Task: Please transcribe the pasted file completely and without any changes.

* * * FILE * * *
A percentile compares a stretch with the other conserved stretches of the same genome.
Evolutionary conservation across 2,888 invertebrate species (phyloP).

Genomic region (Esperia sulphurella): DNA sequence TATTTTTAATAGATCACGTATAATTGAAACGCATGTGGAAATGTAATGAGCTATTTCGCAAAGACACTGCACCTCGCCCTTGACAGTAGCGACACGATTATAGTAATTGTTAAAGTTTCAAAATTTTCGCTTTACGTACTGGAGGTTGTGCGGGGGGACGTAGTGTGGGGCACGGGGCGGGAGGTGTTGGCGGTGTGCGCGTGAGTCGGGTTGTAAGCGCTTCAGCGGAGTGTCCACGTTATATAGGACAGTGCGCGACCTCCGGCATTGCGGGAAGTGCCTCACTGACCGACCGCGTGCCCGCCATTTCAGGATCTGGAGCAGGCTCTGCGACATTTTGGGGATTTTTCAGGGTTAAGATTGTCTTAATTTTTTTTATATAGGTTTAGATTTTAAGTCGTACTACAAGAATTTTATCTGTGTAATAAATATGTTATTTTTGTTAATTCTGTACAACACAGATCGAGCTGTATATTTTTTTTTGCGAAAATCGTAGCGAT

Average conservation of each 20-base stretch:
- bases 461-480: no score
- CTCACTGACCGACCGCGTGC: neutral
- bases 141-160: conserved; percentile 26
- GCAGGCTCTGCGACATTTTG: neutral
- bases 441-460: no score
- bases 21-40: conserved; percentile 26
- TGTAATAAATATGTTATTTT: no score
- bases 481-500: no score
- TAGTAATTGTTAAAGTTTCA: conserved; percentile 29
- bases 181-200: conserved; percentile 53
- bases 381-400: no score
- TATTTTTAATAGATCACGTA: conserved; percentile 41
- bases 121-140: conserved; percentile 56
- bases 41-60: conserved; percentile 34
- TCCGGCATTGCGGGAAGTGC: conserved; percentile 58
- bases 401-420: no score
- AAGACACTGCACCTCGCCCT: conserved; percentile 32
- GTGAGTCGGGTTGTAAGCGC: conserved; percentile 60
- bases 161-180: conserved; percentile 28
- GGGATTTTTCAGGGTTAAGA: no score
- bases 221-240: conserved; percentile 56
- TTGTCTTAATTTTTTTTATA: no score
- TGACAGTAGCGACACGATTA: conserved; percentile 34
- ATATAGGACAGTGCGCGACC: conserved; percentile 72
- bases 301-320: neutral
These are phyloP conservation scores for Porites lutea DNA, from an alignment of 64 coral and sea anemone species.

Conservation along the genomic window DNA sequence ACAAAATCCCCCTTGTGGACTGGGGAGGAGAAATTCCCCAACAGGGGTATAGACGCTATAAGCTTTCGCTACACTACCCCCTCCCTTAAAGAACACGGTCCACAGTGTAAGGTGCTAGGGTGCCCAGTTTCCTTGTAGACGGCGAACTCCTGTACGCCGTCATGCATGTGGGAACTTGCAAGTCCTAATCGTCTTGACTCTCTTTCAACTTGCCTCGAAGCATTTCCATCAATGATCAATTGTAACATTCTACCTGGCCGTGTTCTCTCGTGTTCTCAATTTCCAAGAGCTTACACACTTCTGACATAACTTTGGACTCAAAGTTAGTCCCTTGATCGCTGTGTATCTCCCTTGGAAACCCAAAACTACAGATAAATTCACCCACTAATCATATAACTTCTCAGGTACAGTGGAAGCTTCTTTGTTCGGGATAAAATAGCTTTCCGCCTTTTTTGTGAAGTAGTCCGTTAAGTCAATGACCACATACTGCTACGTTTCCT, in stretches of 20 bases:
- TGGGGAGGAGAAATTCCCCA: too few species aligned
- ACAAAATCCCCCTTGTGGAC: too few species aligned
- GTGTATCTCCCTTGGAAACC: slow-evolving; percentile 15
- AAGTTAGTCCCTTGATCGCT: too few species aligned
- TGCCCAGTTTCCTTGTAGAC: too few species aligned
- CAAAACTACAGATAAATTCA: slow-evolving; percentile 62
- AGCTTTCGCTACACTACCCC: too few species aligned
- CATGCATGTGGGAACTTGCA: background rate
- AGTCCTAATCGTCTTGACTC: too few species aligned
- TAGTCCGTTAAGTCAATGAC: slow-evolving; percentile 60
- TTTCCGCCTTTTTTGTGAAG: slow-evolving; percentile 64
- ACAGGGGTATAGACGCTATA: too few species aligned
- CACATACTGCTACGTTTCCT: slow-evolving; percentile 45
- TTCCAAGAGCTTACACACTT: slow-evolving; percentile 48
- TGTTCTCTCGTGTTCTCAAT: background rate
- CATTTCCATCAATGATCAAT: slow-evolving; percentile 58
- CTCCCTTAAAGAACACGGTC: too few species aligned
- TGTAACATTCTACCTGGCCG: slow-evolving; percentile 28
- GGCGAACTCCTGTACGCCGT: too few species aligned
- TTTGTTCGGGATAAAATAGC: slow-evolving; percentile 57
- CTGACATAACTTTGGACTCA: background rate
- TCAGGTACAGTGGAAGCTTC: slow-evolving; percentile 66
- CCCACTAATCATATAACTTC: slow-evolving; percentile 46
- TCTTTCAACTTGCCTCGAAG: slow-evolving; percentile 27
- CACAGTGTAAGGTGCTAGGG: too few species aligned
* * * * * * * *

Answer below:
A percentile compares a stretch with the other conserved stretches of the same genome.
Evolutionary conservation across 2,888 invertebrate species (phyloP).

Genomic region (Esperia sulphurella): DNA sequence TATTTTTAATAGATCACGTATAATTGAAACGCATGTGGAAATGTAATGAGCTATTTCGCAAAGACACTGCACCTCGCCCTTGACAGTAGCGACACGATTATAGTAATTGTTAAAGTTTCAAAATTTTCGCTTTACGTACTGGAGGTTGTGCGGGGGGACGTAGTGTGGGGCACGGGGCGGGAGGTGTTGGCGGTGTGCGCGTGAGTCGGGTTGTAAGCGCTTCAGCGGAGTGTCCACGTTATATAGGACAGTGCGCGACCTCCGGCATTGCGGGAAGTGCCTCACTGACCGACCGCGTGCCCGCCATTTCAGGATCTGGAGCAGGCTCTGCGACATTTTGGGGATTTTTCAGGGTTAAGATTGTCTTAATTTTTTTTATATAGGTTTAGATTTTAAGTCGTACTACAAGAATTTTATCTGTGTAATAAATATGTTATTTTTGTTAATTCTGTACAACACAGATCGAGCTGTATATTTTTTTTTGCGAAAATCGTAGCGAT

Average conservation of each 20-base stretch:
- bases 461-480: no score
- CTCACTGACCGACCGCGTGC: neutral
- bases 141-160: conserved; percentile 26
- GCAGGCTCTGCGACATTTTG: neutral
- bases 441-460: no score
- bases 21-40: conserved; percentile 26
- TGTAATAAATATGTTATTTT: no score
- bases 481-500: no score
- TAGTAATTGTTAAAGTTTCA: conserved; percentile 29
- bases 181-200: conserved; percentile 53
- bases 381-400: no score
- TATTTTTAATAGATCACGTA: conserved; percentile 41
- bases 121-140: conserved; percentile 56
- bases 41-60: conserved; percentile 34
- TCCGGCATTGCGGGAAGTGC: conserved; percentile 58
- bases 401-420: no score
- AAGACACTGCACCTCGCCCT: conserved; percentile 32
- GTGAGTCGGGTTGTAAGCGC: conserved; percentile 60
- bases 161-180: conserved; percentile 28
- GGGATTTTTCAGGGTTAAGA: no score
- bases 221-240: conserved; percentile 56
- TTGTCTTAATTTTTTTTATA: no score
- TGACAGTAGCGACACGATTA: conserved; percentile 34
- ATATAGGACAGTGCGCGACC: conserved; percentile 72
- bases 301-320: neutral
These are phyloP conservation scores for Porites lutea DNA, from an alignment of 64 coral and sea anemone species.

Conservation along the genomic window DNA sequence ACAAAATCCCCCTTGTGGACTGGGGAGGAGAAATTCCCCAACAGGGGTATAGACGCTATAAGCTTTCGCTACACTACCCCCTCCCTTAAAGAACACGGTCCACAGTGTAAGGTGCTAGGGTGCCCAGTTTCCTTGTAGACGGCGAACTCCTGTACGCCGTCATGCATGTGGGAACTTGCAAGTCCTAATCGTCTTGACTCTCTTTCAACTTGCCTCGAAGCATTTCCATCAATGATCAATTGTAACATTCTACCTGGCCGTGTTCTCTCGTGTTCTCAATTTCCAAGAGCTTACACACTTCTGACATAACTTTGGACTCAAAGTTAGTCCCTTGATCGCTGTGTATCTCCCTTGGAAACCCAAAACTACAGATAAATTCACCCACTAATCATATAACTTCTCAGGTACAGTGGAAGCTTCTTTGTTCGGGATAAAATAGCTTTCCGCCTTTTTTGTGAAGTAGTCCGTTAAGTCAATGACCACATACTGCTACGTTTCCT, in stretches of 20 bases:
- TGGGGAGGAGAAATTCCCCA: too few species aligned
- ACAAAATCCCCCTTGTGGAC: too few species aligned
- GTGTATCTCCCTTGGAAACC: slow-evolving; percentile 15
- AAGTTAGTCCCTTGATCGCT: too few species aligned
- TGCCCAGTTTCCTTGTAGAC: too few species aligned
- CAAAACTACAGATAAATTCA: slow-evolving; percentile 62
- AGCTTTCGCTACACTACCCC: too few species aligned
- CATGCATGTGGGAACTTGCA: background rate
- AGTCCTAATCGTCTTGACTC: too few species aligned
- TAGTCCGTTAAGTCAATGAC: slow-evolving; percentile 60
- TTTCCGCCTTTTTTGTGAAG: slow-evolving; percentile 64
- ACAGGGGTATAGACGCTATA: too few species aligned
- CACATACTGCTACGTTTCCT: slow-evolving; percentile 45
- TTCCAAGAGCTTACACACTT: slow-evolving; percentile 48
- TGTTCTCTCGTGTTCTCAAT: background rate
- CATTTCCATCAATGATCAAT: slow-evolving; percentile 58
- CTCCCTTAAAGAACACGGTC: too few species aligned
- TGTAACATTCTACCTGGCCG: slow-evolving; percentile 28
- GGCGAACTCCTGTACGCCGT: too few species aligned
- TTTGTTCGGGATAAAATAGC: slow-evolving; percentile 57
- CTGACATAACTTTGGACTCA: background rate
- TCAGGTACAGTGGAAGCTTC: slow-evolving; percentile 66
- CCCACTAATCATATAACTTC: slow-evolving; percentile 46
- TCTTTCAACTTGCCTCGAAG: slow-evolving; percentile 27
- CACAGTGTAAGGTGCTAGGG: too few species aligned